Examination of PoS DLT Systems#
The study [PSP+21] examined several high market capitalization DLT systems employing a PoS consensus algorithm, including Ethereum 2.0 with 183,753 validators, Algorand with 1,126 validators, Cardano with 2,958 validators, Polkadot with 297 validators, Tezos with 399 validators, and Hedera with 21 validators. These systems, despite their shared usage of PoS, vary in numerous aspects, such as minimum thresholds for validation and delegation, the need to lock up stakes, and rewards for validators. These findings provide a comprehensive view of the energy consumption landscape on PoS-based blockchains.
Bitcoin: The energy consumption of Bitcoin, which uses a Proof-of-Work (PoW) consensus mechanism, exceeds the energy consumption of all Proof-of-Stake (PoS)-based systems analysed by at least two orders of magnitude.
Ethereum 2.0: Ethereum 2.0, which is transitioning to a PoS consensus mechanism, is expected to have significantly lower energy consumption than Bitcoin. However, the exact energy consumption varies depending on the throughput of the system.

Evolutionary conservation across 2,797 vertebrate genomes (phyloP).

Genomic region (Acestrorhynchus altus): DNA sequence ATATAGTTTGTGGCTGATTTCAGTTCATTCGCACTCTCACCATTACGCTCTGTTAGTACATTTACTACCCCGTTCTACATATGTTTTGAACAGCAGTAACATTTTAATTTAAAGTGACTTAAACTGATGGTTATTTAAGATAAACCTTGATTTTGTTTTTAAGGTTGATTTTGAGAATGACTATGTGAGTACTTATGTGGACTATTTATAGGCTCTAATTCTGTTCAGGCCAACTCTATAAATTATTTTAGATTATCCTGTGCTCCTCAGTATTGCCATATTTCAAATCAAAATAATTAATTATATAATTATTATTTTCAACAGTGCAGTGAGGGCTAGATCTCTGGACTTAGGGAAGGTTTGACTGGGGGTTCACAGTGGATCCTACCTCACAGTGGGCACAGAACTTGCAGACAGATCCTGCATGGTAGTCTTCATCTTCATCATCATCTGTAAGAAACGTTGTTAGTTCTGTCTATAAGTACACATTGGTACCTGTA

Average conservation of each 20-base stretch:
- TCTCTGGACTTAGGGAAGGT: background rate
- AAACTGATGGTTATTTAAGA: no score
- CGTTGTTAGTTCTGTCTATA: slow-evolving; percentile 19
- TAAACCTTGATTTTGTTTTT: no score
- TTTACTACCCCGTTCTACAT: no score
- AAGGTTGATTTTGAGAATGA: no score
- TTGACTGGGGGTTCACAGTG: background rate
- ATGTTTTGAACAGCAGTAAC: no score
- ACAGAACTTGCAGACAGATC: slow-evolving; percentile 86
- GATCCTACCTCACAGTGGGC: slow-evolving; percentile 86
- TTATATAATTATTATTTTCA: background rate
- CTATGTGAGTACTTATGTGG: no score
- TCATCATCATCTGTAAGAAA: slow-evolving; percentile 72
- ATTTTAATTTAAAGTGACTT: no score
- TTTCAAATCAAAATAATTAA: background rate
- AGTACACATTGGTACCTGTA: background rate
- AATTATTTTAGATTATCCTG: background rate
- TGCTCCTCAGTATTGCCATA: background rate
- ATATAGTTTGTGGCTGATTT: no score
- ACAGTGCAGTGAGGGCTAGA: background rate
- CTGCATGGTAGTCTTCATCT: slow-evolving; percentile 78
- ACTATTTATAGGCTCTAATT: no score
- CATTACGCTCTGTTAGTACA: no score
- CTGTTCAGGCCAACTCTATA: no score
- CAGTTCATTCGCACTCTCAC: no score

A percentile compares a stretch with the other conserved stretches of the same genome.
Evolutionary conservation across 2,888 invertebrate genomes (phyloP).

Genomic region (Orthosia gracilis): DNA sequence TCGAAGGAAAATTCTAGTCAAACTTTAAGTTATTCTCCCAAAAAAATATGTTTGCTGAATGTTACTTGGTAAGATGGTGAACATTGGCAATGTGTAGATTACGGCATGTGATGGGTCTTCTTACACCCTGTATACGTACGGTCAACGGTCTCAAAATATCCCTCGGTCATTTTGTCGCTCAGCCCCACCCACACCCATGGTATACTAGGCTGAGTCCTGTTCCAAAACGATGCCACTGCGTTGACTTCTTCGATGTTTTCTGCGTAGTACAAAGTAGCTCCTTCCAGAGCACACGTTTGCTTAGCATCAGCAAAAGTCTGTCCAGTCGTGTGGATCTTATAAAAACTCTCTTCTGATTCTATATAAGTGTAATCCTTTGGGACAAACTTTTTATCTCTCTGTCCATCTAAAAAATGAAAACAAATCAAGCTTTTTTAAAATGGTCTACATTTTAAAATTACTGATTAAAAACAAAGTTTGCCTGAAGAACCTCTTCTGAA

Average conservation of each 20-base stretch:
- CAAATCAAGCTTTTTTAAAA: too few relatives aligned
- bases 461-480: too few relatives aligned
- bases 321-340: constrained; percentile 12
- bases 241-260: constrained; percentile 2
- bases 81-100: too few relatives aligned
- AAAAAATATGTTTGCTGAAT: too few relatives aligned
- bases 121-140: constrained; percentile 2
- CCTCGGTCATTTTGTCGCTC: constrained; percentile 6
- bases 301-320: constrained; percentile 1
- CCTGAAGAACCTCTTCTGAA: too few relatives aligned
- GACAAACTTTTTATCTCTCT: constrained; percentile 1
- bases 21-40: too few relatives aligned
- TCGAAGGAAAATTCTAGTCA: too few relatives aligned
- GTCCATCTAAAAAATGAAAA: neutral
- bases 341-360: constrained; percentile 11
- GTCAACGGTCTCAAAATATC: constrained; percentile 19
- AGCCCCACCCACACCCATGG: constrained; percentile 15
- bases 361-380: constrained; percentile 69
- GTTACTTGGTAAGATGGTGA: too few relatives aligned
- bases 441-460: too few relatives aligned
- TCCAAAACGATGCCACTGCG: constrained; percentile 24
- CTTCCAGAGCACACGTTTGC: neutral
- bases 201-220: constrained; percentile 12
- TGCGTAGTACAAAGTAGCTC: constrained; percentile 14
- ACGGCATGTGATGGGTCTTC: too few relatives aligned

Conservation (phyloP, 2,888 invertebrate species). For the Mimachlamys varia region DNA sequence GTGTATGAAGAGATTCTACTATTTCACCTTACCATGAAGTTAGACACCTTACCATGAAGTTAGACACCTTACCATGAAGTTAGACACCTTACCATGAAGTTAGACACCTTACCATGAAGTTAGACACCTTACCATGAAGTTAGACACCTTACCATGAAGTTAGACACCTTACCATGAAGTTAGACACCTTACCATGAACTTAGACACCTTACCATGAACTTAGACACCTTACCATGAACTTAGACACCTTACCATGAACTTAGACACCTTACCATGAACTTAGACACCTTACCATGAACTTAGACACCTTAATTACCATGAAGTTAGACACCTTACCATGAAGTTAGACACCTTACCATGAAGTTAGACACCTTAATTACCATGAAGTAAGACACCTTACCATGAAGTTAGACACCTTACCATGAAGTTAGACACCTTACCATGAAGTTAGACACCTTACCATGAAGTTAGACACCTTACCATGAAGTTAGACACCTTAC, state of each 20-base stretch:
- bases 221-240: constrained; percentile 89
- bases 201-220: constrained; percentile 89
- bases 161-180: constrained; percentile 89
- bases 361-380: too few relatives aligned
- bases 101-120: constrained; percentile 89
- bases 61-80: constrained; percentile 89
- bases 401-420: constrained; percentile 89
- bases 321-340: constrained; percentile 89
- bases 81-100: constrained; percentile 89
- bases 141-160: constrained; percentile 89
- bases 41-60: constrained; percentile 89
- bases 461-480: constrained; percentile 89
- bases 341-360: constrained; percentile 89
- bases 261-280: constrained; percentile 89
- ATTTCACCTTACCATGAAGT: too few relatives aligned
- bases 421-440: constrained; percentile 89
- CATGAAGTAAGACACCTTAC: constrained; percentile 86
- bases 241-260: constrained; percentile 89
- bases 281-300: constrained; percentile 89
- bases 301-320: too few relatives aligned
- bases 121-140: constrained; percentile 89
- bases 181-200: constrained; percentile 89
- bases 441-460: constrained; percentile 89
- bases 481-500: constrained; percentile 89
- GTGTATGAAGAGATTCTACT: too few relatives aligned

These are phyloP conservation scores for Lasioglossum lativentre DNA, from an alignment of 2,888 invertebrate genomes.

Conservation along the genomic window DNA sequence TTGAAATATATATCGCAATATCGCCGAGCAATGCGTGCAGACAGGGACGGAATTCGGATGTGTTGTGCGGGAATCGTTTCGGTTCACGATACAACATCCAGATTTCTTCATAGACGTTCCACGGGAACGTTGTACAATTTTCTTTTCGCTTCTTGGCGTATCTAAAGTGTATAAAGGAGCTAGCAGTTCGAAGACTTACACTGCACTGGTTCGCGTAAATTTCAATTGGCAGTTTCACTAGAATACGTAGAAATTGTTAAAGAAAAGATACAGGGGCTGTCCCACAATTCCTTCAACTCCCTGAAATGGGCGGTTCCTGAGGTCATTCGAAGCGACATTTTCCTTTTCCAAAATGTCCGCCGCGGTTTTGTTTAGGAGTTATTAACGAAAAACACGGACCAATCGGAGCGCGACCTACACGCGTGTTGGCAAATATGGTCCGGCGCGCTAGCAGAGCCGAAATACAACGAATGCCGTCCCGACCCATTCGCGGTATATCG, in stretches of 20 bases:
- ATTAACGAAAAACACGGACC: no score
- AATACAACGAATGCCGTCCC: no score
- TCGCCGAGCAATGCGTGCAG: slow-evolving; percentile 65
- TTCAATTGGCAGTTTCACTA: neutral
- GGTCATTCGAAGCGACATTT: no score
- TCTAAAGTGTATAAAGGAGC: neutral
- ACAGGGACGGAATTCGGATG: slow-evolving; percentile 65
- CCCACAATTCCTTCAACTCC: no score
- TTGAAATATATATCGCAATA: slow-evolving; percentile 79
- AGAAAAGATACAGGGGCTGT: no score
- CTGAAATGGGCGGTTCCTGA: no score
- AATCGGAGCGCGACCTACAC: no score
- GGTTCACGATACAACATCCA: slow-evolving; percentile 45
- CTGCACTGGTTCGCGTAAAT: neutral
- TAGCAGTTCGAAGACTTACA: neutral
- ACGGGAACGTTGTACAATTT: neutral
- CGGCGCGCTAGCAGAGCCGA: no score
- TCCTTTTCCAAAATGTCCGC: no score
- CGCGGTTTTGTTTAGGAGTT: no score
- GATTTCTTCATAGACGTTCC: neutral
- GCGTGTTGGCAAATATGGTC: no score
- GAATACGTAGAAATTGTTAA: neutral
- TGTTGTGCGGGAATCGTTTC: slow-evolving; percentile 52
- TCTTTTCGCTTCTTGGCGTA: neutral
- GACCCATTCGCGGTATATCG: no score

Algorand: Algorand, a PoS-based permissionless system, has lower energy consumption than Bitcoin and Ethereum 2.0. The energy consumption per transaction is relatively low due to its high throughput and a small number of validators [GHM+17].
Cardano: Cardano, another PoS-based system, also has lower energy consumption than Bitcoin. However, it consumes more energy than Algorand due to its lower throughput and higher number of validators.
Polkadot and Tezos: These PoS-based systems have lower energy consumption than Bitcoin and Ethereum 2.0. However, their energy consumption is higher than that of Algorand and lower than that of Cardano.
Hedera: Hedera, a permissioned system, has the lowest energy consumption per transaction among the systems analysed. This is due to its high throughput and small number of validators. Transactions don’t aggregate into blocks. Instead, they disseminate through a “gossip about gossip” protocol, where any new information acquired by a node is propagated exponentially quickly throughout the network [Hed21].
Results and Analysis Summary#